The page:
This Shabbat marks the 100th Hebrew birthday of Menachem Begin. The legacy Menachem Begin left behind, more so than of his other many accomplishments, is one of brotherhood and unity. He took great pride in the fact that he managed to prevent a civil war on more than one occasion during the difficult process of the foundation of the state. It didn’t matter what you looked like, where you came from, or your religious perspective, if you were a Jew, you were beloved by Menachem Begin simply because you belonged to the Jewish nation. We were all achim, brothers, in his eyes.

The name Menachem comes from the same root word as Nachamu, meaning comfort. This Shabbat, the Shabbat after Tisha Baav is also called Shabbat Nachamu. Menachem Begin stood as a symbol of national comfort. Every Jew had a place and a voice. Menachem Begin as a symbol of national unity, managed to bridge social, religious and racial classes across Israeli society.  Having lived through the Holocaust, a time when our nation’s enemy counted every Jew as a Jew regardless of his religious affiliation or how hard he tried to deny or abdicate his Jewish identity, Menachem Begin worked to repair the damage done to the society by turning Jewish identity and nationality into a source of pride.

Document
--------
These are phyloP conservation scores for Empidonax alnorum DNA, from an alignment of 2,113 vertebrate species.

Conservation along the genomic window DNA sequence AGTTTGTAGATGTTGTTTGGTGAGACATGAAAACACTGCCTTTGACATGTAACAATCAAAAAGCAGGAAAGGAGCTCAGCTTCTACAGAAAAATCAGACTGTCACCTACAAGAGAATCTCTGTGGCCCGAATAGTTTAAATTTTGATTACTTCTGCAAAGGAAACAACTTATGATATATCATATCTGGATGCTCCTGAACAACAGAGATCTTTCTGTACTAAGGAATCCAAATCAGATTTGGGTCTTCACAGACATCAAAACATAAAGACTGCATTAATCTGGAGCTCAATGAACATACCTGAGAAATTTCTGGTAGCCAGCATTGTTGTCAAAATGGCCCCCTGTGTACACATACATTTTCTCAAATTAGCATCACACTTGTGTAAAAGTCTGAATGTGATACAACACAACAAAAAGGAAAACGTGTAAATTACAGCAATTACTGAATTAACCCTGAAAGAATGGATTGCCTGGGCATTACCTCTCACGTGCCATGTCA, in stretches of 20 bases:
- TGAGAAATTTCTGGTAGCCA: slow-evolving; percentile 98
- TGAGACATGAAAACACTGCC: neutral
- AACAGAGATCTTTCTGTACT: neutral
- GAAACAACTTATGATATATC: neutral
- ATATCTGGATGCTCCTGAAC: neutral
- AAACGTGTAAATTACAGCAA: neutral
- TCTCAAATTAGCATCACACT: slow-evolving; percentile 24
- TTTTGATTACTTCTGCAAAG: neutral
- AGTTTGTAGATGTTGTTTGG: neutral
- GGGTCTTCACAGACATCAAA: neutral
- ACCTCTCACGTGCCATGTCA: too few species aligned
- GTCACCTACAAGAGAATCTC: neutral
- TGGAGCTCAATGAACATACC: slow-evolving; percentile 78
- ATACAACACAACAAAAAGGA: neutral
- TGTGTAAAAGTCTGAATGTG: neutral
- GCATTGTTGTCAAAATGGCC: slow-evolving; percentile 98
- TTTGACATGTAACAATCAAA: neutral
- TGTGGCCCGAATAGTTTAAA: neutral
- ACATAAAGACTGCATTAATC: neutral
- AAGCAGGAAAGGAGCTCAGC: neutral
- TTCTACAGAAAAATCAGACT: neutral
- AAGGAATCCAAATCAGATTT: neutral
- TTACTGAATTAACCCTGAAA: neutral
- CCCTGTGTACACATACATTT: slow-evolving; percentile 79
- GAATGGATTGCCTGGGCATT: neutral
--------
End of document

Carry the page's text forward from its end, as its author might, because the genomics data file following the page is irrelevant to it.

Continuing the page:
As a nation that survived the Holocaust, a nation that finally has a place to call home, a place where our nationalism has the opportunity to thrive, how can we look upon our fellow Jew as less than or inferior because of his practices or beliefs? We have a responsibility to our people, to our state, to take a step back and realize what is at stake; our very existence.

To quote Dr. Martin Luther- King Jr; “Hate cannot drive out hate. Only love can do that.” It is not a case of us against them. We are all of the same us. We are all one. There is no other. We are a nation of Jews with a responsibility towards each other and to the Jewish future. We must as a nation internalize the legacy of Menachem Begin and set aside our preconceived prejudices about those whom we see as different from ourselves. Let us work together to bring back the Jewish unity of the Menachem Begin ideology. I can think of nothing that would make a more appropriate birthday gift. Happy 100th Begin.

Shabbat Shalom